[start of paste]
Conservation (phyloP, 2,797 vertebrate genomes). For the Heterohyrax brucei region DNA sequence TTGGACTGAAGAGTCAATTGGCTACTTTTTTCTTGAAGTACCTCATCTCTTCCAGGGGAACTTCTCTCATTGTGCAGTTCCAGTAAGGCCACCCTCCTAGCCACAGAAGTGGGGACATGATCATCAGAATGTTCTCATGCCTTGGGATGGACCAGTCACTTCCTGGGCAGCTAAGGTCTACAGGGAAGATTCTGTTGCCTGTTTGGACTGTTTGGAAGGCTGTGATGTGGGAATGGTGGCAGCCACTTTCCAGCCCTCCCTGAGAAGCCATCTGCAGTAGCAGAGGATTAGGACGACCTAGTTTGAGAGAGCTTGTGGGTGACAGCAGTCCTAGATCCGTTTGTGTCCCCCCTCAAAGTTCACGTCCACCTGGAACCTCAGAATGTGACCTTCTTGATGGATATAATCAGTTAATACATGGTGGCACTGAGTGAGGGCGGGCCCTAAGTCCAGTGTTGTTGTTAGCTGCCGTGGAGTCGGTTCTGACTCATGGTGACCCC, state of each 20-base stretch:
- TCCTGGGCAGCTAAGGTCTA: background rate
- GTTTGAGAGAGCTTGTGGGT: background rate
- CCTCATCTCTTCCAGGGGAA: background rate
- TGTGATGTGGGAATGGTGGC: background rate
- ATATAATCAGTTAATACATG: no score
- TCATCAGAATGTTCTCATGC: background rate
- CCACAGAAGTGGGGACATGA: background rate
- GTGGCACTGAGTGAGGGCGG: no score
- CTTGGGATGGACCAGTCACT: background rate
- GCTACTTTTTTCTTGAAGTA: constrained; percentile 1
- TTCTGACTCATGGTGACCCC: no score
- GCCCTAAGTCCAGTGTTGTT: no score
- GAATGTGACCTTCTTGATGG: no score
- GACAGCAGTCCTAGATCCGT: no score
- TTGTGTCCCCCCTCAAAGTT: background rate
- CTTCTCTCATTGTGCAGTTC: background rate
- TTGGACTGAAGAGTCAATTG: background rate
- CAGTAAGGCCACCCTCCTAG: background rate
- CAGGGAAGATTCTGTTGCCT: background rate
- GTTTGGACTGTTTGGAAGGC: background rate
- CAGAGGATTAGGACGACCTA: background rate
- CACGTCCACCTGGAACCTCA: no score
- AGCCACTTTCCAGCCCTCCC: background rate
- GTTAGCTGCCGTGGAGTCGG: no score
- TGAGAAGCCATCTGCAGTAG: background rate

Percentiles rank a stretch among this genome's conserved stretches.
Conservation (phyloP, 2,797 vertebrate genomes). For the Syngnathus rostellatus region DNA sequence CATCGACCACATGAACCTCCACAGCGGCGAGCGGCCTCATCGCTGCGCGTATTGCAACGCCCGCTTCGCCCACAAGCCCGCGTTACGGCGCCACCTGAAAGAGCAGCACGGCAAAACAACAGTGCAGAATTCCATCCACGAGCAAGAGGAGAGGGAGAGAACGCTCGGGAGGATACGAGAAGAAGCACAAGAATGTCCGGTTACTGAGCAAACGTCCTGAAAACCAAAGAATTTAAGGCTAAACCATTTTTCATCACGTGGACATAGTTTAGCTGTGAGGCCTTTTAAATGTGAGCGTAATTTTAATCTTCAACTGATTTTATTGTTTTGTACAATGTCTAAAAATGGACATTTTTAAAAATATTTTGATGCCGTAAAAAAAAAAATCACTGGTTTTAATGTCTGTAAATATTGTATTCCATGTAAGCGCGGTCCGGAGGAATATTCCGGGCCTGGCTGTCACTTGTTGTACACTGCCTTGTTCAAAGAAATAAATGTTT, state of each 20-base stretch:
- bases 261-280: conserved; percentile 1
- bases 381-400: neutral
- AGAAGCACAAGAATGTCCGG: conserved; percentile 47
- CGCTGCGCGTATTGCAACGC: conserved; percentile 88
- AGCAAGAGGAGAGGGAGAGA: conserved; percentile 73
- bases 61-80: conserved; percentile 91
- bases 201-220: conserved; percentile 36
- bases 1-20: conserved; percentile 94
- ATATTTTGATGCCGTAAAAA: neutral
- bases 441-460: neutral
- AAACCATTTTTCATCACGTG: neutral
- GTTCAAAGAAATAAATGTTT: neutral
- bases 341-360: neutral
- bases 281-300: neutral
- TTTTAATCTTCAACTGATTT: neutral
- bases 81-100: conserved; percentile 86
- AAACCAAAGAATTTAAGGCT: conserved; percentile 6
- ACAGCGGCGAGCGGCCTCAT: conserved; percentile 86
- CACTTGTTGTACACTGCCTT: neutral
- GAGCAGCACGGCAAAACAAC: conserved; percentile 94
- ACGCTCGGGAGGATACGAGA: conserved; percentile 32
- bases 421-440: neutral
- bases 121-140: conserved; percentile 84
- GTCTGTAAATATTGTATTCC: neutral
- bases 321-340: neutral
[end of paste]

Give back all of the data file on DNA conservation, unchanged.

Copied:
Conservation (phyloP, 2,797 vertebrate genomes). For the Heterohyrax brucei region DNA sequence TTGGACTGAAGAGTCAATTGGCTACTTTTTTCTTGAAGTACCTCATCTCTTCCAGGGGAACTTCTCTCATTGTGCAGTTCCAGTAAGGCCACCCTCCTAGCCACAGAAGTGGGGACATGATCATCAGAATGTTCTCATGCCTTGGGATGGACCAGTCACTTCCTGGGCAGCTAAGGTCTACAGGGAAGATTCTGTTGCCTGTTTGGACTGTTTGGAAGGCTGTGATGTGGGAATGGTGGCAGCCACTTTCCAGCCCTCCCTGAGAAGCCATCTGCAGTAGCAGAGGATTAGGACGACCTAGTTTGAGAGAGCTTGTGGGTGACAGCAGTCCTAGATCCGTTTGTGTCCCCCCTCAAAGTTCACGTCCACCTGGAACCTCAGAATGTGACCTTCTTGATGGATATAATCAGTTAATACATGGTGGCACTGAGTGAGGGCGGGCCCTAAGTCCAGTGTTGTTGTTAGCTGCCGTGGAGTCGGTTCTGACTCATGGTGACCCC, state of each 20-base stretch:
- TCCTGGGCAGCTAAGGTCTA: background rate
- GTTTGAGAGAGCTTGTGGGT: background rate
- CCTCATCTCTTCCAGGGGAA: background rate
- TGTGATGTGGGAATGGTGGC: background rate
- ATATAATCAGTTAATACATG: no score
- TCATCAGAATGTTCTCATGC: background rate
- CCACAGAAGTGGGGACATGA: background rate
- GTGGCACTGAGTGAGGGCGG: no score
- CTTGGGATGGACCAGTCACT: background rate
- GCTACTTTTTTCTTGAAGTA: constrained; percentile 1
- TTCTGACTCATGGTGACCCC: no score
- GCCCTAAGTCCAGTGTTGTT: no score
- GAATGTGACCTTCTTGATGG: no score
- GACAGCAGTCCTAGATCCGT: no score
- TTGTGTCCCCCCTCAAAGTT: background rate
- CTTCTCTCATTGTGCAGTTC: background rate
- TTGGACTGAAGAGTCAATTG: background rate
- CAGTAAGGCCACCCTCCTAG: background rate
- CAGGGAAGATTCTGTTGCCT: background rate
- GTTTGGACTGTTTGGAAGGC: background rate
- CAGAGGATTAGGACGACCTA: background rate
- CACGTCCACCTGGAACCTCA: no score
- AGCCACTTTCCAGCCCTCCC: background rate
- GTTAGCTGCCGTGGAGTCGG: no score
- TGAGAAGCCATCTGCAGTAG: background rate

Percentiles rank a stretch among this genome's conserved stretches.
Conservation (phyloP, 2,797 vertebrate genomes). For the Syngnathus rostellatus region DNA sequence CATCGACCACATGAACCTCCACAGCGGCGAGCGGCCTCATCGCTGCGCGTATTGCAACGCCCGCTTCGCCCACAAGCCCGCGTTACGGCGCCACCTGAAAGAGCAGCACGGCAAAACAACAGTGCAGAATTCCATCCACGAGCAAGAGGAGAGGGAGAGAACGCTCGGGAGGATACGAGAAGAAGCACAAGAATGTCCGGTTACTGAGCAAACGTCCTGAAAACCAAAGAATTTAAGGCTAAACCATTTTTCATCACGTGGACATAGTTTAGCTGTGAGGCCTTTTAAATGTGAGCGTAATTTTAATCTTCAACTGATTTTATTGTTTTGTACAATGTCTAAAAATGGACATTTTTAAAAATATTTTGATGCCGTAAAAAAAAAAATCACTGGTTTTAATGTCTGTAAATATTGTATTCCATGTAAGCGCGGTCCGGAGGAATATTCCGGGCCTGGCTGTCACTTGTTGTACACTGCCTTGTTCAAAGAAATAAATGTTT, state of each 20-base stretch:
- bases 261-280: conserved; percentile 1
- bases 381-400: neutral
- AGAAGCACAAGAATGTCCGG: conserved; percentile 47
- CGCTGCGCGTATTGCAACGC: conserved; percentile 88
- AGCAAGAGGAGAGGGAGAGA: conserved; percentile 73
- bases 61-80: conserved; percentile 91
- bases 201-220: conserved; percentile 36
- bases 1-20: conserved; percentile 94
- ATATTTTGATGCCGTAAAAA: neutral
- bases 441-460: neutral
- AAACCATTTTTCATCACGTG: neutral
- GTTCAAAGAAATAAATGTTT: neutral
- bases 341-360: neutral
- bases 281-300: neutral
- TTTTAATCTTCAACTGATTT: neutral
- bases 81-100: conserved; percentile 86
- AAACCAAAGAATTTAAGGCT: conserved; percentile 6
- ACAGCGGCGAGCGGCCTCAT: conserved; percentile 86
- CACTTGTTGTACACTGCCTT: neutral
- GAGCAGCACGGCAAAACAAC: conserved; percentile 94
- ACGCTCGGGAGGATACGAGA: conserved; percentile 32
- bases 421-440: neutral
- bases 121-140: conserved; percentile 84
- GTCTGTAAATATTGTATTCC: neutral
- bases 321-340: neutral